The age of technology has brought with it many benefits that are widely discussed and appreciated by human beings across the globe. Less talked about, however, is the negative impact technology has on civilization as a whole. Sure, we discuss the implications of rogue artificial intelligence or video game addiction, but rarely do we consider the effect that technology has on our creative self.
Technology definitely has the potential to stifle your creativity when not used responsibly. We as a society have come to rely on screen time and artificial intelligence as a form of distraction. When we don’t want to think, we scroll. While it may seem harmless on the surface, consistently engaging in mindless tech-centered activities eliminates our desire to spend time exploring our own brains.
Think about it. Prior to technology, our downtime was spent exploring the limits of our minds as we tried to combat boredom or repetition. Instead of filling in breaks with social media posts, we’d go for a walk, doodle, or take on a project we’d been putting off — all of which are conducive to enhancing creativity.
An article by Psychology Today posited that excessive use of technology implicitly affects attention, decision-making, and memory/learning in children. These identified areas are critical in the development of creativity, which requires focus, confidence, and a desire to develop underlying skills. These desirable attributes are instead enhanced by pre-tech activities like book reading or drawing. Technology writer Nicholas Carr has summarized the acute differences between creative-based enhancement and tech-based development in the following, illustrative way:
“Book reading is like scuba diving in which the diver is submerged in a quiet, visually restricted, slow-paced setting with few distractions and, as a result, is required to focus narrowly and think deeply on the limited information that is available to them. In contrast, using the Internet is like jet skiing, in which the jet skier is skimming along the surface of the water at high speed, exposed to a broad vista, surrounded by many distractions, and only able to focus fleetingly on any one thing.”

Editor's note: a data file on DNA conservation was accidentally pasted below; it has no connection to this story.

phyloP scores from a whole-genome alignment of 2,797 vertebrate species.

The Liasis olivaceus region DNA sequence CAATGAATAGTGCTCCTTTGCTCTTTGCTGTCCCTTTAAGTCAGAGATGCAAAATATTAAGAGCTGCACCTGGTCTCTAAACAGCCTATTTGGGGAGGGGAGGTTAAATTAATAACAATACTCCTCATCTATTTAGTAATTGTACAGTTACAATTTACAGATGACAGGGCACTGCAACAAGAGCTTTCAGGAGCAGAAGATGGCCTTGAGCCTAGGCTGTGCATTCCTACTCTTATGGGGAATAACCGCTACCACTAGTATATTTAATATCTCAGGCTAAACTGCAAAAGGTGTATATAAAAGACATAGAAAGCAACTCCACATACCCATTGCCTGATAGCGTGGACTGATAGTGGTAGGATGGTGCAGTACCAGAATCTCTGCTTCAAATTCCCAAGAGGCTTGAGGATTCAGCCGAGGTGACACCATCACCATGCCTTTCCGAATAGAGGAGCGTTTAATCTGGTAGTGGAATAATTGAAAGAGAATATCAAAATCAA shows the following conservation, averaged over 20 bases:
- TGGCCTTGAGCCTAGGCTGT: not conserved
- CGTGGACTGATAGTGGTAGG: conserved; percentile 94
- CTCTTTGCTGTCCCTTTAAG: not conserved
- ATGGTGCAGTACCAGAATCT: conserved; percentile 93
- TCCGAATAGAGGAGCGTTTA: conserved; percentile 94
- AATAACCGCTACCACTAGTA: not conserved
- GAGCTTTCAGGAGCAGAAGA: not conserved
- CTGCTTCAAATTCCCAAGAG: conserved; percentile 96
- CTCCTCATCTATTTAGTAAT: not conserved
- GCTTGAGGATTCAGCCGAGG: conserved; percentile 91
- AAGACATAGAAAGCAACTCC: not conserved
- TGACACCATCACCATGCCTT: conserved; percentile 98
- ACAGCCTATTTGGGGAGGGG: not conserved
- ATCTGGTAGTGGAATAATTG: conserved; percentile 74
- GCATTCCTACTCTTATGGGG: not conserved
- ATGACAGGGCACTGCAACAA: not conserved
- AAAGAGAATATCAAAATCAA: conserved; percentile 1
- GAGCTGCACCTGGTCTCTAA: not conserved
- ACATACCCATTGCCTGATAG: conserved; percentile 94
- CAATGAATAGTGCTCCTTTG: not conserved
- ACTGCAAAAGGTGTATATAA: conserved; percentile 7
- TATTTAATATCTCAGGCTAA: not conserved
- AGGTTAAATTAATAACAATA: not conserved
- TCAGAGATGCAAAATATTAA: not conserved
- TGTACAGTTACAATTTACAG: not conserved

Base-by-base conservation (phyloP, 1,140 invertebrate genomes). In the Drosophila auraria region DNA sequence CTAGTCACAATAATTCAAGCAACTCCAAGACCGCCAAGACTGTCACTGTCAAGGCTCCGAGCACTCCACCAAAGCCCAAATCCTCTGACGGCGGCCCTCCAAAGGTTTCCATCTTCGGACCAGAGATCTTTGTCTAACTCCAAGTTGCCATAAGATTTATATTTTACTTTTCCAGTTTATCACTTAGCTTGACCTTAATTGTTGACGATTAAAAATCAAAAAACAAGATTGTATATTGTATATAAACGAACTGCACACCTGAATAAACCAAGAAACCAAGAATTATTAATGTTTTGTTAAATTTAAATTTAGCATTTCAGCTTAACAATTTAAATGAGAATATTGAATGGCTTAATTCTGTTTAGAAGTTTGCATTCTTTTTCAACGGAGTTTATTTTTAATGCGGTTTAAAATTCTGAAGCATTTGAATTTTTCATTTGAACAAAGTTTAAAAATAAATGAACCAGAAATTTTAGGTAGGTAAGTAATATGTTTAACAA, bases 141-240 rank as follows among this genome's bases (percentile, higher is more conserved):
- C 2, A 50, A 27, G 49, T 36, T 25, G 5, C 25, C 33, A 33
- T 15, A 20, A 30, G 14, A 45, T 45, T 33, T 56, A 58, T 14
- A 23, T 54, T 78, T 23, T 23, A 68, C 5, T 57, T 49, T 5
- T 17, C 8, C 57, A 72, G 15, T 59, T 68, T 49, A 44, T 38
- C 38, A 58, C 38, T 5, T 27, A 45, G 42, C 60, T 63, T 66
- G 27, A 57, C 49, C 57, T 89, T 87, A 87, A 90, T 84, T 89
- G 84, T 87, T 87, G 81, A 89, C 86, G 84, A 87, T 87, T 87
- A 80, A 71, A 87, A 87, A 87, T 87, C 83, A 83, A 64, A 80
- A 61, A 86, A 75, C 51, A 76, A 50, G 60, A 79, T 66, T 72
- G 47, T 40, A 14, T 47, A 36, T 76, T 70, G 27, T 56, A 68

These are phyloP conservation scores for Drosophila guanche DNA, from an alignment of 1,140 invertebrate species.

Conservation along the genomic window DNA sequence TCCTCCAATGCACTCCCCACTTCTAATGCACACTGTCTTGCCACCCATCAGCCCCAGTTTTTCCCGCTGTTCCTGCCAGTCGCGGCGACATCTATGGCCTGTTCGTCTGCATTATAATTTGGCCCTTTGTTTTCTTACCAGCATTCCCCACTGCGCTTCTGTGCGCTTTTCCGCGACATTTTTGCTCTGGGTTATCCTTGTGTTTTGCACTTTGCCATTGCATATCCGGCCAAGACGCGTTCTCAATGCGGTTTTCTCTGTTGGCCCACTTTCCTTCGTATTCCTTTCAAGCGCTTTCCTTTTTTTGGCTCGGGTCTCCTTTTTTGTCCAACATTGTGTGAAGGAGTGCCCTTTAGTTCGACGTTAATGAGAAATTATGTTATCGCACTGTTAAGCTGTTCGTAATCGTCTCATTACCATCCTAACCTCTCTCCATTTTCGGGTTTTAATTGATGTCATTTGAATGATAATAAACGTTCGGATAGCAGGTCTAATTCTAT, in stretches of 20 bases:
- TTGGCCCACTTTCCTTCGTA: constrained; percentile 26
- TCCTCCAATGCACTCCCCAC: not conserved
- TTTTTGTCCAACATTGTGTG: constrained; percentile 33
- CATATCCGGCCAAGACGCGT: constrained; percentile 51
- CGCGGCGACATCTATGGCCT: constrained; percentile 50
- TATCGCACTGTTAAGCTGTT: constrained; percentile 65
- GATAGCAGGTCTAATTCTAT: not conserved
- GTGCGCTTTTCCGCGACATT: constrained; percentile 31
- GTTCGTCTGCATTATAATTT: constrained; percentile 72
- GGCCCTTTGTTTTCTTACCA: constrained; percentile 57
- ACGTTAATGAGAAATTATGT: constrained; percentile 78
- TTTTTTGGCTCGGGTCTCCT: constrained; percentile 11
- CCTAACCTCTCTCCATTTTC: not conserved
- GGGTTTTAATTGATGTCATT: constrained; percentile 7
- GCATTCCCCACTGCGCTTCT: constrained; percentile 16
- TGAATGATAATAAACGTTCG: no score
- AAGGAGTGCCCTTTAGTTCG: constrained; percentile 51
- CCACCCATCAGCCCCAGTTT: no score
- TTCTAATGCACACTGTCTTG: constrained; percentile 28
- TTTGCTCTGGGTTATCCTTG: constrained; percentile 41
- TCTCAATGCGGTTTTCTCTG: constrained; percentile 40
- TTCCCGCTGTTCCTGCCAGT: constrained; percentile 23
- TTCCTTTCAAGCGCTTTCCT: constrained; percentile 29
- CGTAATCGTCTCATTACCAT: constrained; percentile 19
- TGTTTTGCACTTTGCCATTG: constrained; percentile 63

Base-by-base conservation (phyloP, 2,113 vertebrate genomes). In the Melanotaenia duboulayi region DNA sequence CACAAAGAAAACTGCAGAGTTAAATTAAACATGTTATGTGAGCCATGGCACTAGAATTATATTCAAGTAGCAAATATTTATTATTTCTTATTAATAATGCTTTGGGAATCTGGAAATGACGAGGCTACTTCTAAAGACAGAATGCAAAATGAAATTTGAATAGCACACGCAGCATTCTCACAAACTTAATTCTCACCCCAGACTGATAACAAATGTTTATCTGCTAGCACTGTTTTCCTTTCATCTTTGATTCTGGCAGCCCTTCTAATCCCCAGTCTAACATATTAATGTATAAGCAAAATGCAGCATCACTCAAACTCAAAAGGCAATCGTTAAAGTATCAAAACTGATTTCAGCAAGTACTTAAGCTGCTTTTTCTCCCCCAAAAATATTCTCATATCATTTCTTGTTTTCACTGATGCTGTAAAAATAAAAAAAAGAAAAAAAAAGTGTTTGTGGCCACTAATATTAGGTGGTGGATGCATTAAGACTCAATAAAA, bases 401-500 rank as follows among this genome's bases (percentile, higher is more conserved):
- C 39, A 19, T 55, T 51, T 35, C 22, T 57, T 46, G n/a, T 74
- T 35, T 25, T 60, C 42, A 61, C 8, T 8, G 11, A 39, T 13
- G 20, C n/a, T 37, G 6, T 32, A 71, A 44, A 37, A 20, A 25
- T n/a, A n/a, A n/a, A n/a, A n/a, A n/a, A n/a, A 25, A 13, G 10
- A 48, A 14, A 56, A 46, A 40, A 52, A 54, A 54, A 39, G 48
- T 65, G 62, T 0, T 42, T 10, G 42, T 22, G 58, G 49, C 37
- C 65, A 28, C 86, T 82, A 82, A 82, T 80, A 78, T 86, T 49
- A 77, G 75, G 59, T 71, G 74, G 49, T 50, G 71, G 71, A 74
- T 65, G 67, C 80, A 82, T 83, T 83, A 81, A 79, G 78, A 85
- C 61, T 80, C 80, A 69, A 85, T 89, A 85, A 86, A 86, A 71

These skills are further inhibited by the use of technology in adulthood. The modern workforce is encouraged to focus heavily on data and statistics to drive company growth and aid in decision-making. Gone are the days when a creative brainstorm session could produce “the next big thing” in consumer marketing. In fact, an article published by the Graziadio Business Review states that “only one in four people thinks they are living up to their creative potential.”
What is perhaps most amazing about the age of technology, however, is that it begs for creative solutions now more than ever. If we all have access to the same data and analytics, if we all rely on the same artificial intelligence to spearhead our advancement, then we’re heading for a future where conformity and uniformity are effervescent. Without creativity, we lose our ability to differentiate and thus, our ability to innovate.